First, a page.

Baha'is celebrate 'King of Festivals'

April 23, 2007

HAIFA, Israel — Baha'is around the world are celebrating the Festival of Ridvan, which marks the anniversary of Baha'u'llah's declaration in 1863 that He was a new messenger of God.

Ridvan – 21 April to 2 May each year – commemorates the 12 days that Baha'u'llah, the prophet-founder of the Baha'i Faith, camped on the banks of the Tigris River near Baghdad and, while there, proclaimed his mission to a small group of followers.

Every year, on the first day of Ridvan, Baha'is in thousands of localities around the globe vote for their local governing councils. Also during the festival, national conventions are held in some 180 countries and territories, during which delegates vote for the national governing bodies of the Baha'i Faith.

Baha'u'llah called Ridvan the "King of Festivals" and the "Festival of God," among other names.

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In Budapest, Hungary, people break into small groups to study a message from the Universal House of Justice about the nature of Baha'i elections. Participants then elected their local governing council for the coming year. (Photograph by Edit Kalman)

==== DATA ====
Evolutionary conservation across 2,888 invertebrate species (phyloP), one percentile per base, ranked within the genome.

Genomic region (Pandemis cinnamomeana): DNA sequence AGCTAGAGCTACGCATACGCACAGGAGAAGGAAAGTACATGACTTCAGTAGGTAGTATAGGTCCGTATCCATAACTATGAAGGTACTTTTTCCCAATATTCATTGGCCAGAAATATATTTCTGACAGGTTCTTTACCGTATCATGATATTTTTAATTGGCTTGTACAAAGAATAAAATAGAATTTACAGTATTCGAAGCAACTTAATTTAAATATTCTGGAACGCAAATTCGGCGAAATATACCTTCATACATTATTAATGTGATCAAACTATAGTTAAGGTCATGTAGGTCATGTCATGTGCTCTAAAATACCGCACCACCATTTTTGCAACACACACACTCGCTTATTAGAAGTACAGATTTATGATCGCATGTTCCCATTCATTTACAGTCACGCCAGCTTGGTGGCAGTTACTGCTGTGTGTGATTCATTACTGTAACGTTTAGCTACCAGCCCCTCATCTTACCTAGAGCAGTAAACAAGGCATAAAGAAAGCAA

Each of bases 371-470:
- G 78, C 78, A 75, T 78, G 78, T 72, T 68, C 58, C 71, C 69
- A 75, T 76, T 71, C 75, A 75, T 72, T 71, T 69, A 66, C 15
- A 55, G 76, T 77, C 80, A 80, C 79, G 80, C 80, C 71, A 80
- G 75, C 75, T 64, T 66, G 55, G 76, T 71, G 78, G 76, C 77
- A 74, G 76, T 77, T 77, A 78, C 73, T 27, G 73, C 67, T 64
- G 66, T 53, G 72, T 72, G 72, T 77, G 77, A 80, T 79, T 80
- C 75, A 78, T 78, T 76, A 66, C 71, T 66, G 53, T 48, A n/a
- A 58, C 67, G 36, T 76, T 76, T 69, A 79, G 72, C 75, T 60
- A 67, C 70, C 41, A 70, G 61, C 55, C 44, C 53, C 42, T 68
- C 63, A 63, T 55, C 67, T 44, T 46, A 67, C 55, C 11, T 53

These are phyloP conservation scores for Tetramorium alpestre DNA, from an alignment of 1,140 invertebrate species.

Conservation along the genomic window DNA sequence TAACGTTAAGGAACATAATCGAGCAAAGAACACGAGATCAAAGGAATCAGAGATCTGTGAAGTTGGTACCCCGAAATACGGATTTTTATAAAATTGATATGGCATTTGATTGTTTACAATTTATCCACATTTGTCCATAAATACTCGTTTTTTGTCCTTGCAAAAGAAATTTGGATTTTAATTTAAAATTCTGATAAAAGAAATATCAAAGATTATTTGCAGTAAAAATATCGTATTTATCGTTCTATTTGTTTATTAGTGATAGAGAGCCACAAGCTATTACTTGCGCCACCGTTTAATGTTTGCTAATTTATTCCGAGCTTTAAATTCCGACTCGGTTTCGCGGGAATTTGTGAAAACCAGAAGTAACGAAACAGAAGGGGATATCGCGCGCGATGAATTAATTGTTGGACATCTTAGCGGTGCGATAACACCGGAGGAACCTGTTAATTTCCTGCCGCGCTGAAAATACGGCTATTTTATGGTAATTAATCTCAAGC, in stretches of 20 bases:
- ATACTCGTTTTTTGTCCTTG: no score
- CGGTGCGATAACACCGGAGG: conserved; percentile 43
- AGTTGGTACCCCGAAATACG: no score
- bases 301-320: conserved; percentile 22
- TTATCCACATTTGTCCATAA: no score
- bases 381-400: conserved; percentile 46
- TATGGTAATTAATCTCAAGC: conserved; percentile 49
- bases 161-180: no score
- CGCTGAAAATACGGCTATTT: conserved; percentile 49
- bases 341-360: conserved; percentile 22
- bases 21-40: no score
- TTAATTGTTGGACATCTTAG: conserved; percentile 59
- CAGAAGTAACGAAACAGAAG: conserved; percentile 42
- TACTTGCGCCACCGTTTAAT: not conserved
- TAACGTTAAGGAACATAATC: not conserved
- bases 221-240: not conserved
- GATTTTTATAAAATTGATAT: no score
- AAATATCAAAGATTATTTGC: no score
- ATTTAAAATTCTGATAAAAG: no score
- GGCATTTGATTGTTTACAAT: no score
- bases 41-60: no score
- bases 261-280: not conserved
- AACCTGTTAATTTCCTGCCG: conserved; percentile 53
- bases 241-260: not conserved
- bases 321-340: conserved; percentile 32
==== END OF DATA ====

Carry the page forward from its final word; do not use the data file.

In 1863, He was in Baghdad, already exiled from His native Iran for a decade, when authorities ordered Him to move to Constantinople (now called Istanbul).

Before leaving, He spent 12 days by the Tigris in a garden which he called Ridvan (Arabic for "paradise") while preparations were made for the journey and farewells said to people in Iraq.

"The thoroughfare to the riverside brimmed with people, men and women, young and old, from all walks of life, who had gathered to see Him go and bewail His departure," wrote H.M. Balyuzi in a biography of Baha'u'llah.

It was during this time that Baha'u'llah announced to His companions that He was the promised one of God, foretold in the religions of the past.

Today, in addition to electing local and national governing bodies, followers of Baha'u'llah often celebrate Ridvan with devotional meetings, artistic and musical presentations, or other types of gatherings, depending on the country.